I realised the best part of a 20-year dream the other day: I saw Leonard Cohen up close and personal. And I arrived at one distinct conclusion: he’s very small. Almost as small as me, in fact.
This is how it happened. A few weeks ago I got an email from Marie Mazur, who runs several Cohen-related websites, including one of the original and best, Speaking Cohen. Thanks to the internet, Marie is one of those people who I can say is a true friend despite never having met her: she keeps me (and thousands of other die-hard fans) up to date with LC’s movements and projects and in turn I’ve contributed a piece or two to her site. She also did a fantastic thing for me last year in obtaining a signed copy of LC’s recent Book of Longing fresh from the man himself at a Toronto promotional event. One day I hope to return the favour.
The email Marie sent was a heads-up to a small gig LC’s partner-in-music-and-life Anjani was performing in London on 26th March to promote her excellent Blue Alert album, which was co-written and produced by LC. The showcase, at a place called the Cuckoo Club in the West End, wasn’t open to the general public, but a couple of pairs of tickets were kindly being put up for grabs by Anjani’s people. Needless to say, I put my name in the hat, wondering only secondarily how I would manage to juggle attending the gig with both a new job I was due to start that very day and the care of two small children. Thankfully, at least, the job was located only a few minutes’ walk from the venue, and my wife said that if I won she was happy to stay home with the kids while I went along by myself – as long as I didn’t make a habit of it! In any case, a fortnight or so later it was clear I needn’t have worried, as the draw took place, and I didn’t win. Disappointment gave way to relief when I weighed up everything else that was happening on the job and home fronts, and I forgot all about it.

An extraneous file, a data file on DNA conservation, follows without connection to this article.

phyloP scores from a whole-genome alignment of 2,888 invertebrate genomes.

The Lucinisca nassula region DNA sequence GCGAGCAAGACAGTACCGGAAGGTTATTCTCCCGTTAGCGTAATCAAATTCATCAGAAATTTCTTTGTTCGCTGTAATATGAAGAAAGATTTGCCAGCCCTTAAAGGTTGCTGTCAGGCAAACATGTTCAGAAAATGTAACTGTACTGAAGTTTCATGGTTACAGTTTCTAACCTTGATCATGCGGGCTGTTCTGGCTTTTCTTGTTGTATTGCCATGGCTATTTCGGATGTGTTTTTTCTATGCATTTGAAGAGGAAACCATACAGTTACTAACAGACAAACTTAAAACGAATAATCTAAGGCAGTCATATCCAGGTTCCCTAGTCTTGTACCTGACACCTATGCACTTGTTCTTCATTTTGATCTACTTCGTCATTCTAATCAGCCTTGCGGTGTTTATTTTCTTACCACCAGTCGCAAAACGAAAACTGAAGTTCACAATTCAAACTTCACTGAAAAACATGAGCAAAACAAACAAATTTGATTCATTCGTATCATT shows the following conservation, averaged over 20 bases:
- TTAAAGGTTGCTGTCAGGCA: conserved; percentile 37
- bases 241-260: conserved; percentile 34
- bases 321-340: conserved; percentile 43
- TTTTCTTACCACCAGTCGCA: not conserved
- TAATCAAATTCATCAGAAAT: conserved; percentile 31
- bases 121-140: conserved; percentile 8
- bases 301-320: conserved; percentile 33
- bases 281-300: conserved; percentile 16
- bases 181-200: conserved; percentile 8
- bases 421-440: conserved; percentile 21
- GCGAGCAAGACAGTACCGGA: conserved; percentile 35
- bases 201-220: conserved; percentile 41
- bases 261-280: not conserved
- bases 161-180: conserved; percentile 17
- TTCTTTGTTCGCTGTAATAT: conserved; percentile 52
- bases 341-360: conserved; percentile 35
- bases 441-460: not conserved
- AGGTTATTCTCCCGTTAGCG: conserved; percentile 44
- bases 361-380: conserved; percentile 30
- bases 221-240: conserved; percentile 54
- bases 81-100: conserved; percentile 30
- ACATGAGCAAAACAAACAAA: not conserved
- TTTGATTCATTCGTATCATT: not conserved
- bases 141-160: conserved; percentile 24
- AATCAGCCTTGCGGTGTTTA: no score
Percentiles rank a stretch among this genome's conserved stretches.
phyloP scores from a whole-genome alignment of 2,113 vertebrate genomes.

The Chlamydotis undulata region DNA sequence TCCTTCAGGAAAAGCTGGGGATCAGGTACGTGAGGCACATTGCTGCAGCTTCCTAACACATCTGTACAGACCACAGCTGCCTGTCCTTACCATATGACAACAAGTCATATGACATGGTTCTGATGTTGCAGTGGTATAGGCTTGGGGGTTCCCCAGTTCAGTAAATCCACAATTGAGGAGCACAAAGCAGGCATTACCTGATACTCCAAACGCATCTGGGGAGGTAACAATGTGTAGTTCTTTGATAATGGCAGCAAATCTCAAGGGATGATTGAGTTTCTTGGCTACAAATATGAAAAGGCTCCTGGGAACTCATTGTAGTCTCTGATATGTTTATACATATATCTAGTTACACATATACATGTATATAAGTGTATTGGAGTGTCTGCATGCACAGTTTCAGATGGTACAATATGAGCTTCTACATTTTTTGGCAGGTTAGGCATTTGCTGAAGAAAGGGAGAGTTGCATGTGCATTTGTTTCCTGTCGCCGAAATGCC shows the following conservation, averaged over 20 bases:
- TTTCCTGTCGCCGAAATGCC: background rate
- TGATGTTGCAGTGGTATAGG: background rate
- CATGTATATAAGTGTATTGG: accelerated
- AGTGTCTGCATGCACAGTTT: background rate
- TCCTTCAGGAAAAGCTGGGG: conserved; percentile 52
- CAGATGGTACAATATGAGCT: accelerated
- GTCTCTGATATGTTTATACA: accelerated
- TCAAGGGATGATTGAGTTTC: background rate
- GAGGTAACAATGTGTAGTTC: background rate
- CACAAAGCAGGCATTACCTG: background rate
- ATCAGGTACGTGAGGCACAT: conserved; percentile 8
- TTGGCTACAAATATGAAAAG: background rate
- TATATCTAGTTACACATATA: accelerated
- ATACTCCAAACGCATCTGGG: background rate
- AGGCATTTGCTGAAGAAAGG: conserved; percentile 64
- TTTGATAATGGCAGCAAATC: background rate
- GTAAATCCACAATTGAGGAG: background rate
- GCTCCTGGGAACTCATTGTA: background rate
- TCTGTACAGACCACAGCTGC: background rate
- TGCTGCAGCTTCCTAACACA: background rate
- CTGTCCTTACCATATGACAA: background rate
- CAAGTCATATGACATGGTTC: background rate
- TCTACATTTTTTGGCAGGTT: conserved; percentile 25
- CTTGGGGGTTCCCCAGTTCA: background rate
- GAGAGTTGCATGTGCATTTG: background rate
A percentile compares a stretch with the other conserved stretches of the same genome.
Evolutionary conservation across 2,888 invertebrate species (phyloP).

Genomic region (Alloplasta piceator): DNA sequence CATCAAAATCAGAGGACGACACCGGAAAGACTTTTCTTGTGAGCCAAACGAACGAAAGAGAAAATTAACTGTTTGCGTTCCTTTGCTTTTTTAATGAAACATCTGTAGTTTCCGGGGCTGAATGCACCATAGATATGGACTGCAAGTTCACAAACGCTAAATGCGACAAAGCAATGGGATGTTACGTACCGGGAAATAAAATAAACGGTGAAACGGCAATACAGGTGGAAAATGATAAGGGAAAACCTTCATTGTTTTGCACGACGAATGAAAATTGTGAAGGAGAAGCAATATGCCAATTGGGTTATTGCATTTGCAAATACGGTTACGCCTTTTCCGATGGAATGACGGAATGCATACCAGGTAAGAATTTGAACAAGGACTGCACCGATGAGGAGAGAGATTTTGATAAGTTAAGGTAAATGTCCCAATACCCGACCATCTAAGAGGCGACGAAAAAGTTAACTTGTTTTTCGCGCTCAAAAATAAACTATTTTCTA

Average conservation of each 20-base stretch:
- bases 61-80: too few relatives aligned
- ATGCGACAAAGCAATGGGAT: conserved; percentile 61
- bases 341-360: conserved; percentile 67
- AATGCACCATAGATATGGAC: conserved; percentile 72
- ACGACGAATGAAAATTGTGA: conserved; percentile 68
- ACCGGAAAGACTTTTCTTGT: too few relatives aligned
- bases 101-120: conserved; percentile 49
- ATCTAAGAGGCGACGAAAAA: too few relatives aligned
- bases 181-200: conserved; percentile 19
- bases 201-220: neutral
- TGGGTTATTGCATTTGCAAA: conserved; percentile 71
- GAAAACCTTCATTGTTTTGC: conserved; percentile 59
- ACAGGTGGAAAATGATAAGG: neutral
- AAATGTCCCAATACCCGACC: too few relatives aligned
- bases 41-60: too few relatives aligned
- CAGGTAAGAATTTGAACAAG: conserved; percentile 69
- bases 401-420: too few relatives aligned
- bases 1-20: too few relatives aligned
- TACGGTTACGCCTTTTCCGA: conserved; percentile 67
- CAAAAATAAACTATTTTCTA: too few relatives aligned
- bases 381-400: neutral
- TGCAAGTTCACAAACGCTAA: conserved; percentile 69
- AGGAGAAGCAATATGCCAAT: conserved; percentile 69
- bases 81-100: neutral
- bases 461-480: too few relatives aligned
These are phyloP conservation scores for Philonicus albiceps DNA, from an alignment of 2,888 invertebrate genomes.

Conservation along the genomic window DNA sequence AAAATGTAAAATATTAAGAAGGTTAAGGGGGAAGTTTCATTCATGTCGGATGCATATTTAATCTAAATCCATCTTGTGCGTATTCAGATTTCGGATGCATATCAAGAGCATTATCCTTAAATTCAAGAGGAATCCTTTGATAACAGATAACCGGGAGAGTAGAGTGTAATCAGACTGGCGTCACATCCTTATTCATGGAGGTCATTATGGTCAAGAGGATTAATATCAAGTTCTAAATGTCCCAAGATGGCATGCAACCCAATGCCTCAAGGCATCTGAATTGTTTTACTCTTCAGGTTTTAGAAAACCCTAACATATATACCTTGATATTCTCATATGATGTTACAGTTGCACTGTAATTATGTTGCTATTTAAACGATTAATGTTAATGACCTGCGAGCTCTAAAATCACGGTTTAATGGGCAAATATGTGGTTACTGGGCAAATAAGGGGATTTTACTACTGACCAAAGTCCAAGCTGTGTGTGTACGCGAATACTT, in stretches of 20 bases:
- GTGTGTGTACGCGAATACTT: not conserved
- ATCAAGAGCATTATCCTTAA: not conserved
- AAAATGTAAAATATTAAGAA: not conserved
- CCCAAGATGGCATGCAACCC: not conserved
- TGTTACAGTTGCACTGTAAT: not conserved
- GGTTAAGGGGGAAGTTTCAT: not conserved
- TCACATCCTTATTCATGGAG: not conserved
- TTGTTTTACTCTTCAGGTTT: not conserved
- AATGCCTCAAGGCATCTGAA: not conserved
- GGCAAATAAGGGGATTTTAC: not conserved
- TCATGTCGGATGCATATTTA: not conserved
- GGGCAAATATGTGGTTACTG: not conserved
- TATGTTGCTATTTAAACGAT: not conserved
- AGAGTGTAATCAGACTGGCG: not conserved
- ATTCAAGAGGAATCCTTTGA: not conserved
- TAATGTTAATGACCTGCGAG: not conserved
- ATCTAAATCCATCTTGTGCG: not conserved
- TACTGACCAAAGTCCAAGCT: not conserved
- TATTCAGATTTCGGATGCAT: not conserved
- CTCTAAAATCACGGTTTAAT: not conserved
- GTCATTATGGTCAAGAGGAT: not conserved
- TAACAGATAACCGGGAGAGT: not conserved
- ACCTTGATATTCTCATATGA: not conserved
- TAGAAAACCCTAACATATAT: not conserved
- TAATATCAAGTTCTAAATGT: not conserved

Songs of Love and Hat
Then, on the evening of Sunday 25th, I came home from an afternoon out to find another email from Marie saying that one of the original winners of the tickets had pulled out due to unforseen circumstances, so they were up for grabs again. Completely forgetting my “relief” at not being able to go, I put my name in this second hat… and lost again. I have to say at this point that it was to Marie’s eternal credit that she didn’t pull any strings on my behalf, and kept the draw fair and square. However, determined not to be too disappointed, I decided I would go along to the venue anyway after work on the offchance of spotting the Cohens on their way in. It was a long shot, but as the venue was just a short walk away, I had nothing to lose.
My first day in my new job went very well and it was a pleasure afterwards to stroll through the West End in the unseasonably warm afternoon. I’d never heard of the Cuckoo Club, nor recalled ever walking down Swallow Street (some bird confusion here surely?), but now here it was, a quiet little alleyway off the bustle of Regent Street just past the wonderfully-named Man in the Moon Passage. Apart from two dapper doormen hovering outside an anonymous building beneath some impressive stone architecture, there was nobody around and no indication that anything Cohenesque was going on. Their nifty royal purple-colour rope barriers looked optimistic: maybe I’m naive but I had expected at least a small crowd of faithful fans – or maybe the true faithful had already been and gone?
Undeterred, I hung about and after a few minutes people started to show up. Some identified themselves to the doormen and following a check on the guest list were directed straight in, while others formed a loose queue. Among the non-queuers were a couple of rock journo characters in black leather jackets and a tall blonde ex-groupie-type in a near-psychedelic pink outfit who embarked on a flurry of air-kissing, disappeared inside and re-emerged a few moments later armed with a glass of white wine, a cigarette and her mobile phone. There was no sign, however, of either Anjani or LC, and as it was now getting on for 6pm and the show was due to start at 6.30 it seemed unlikely they weren’t already inside.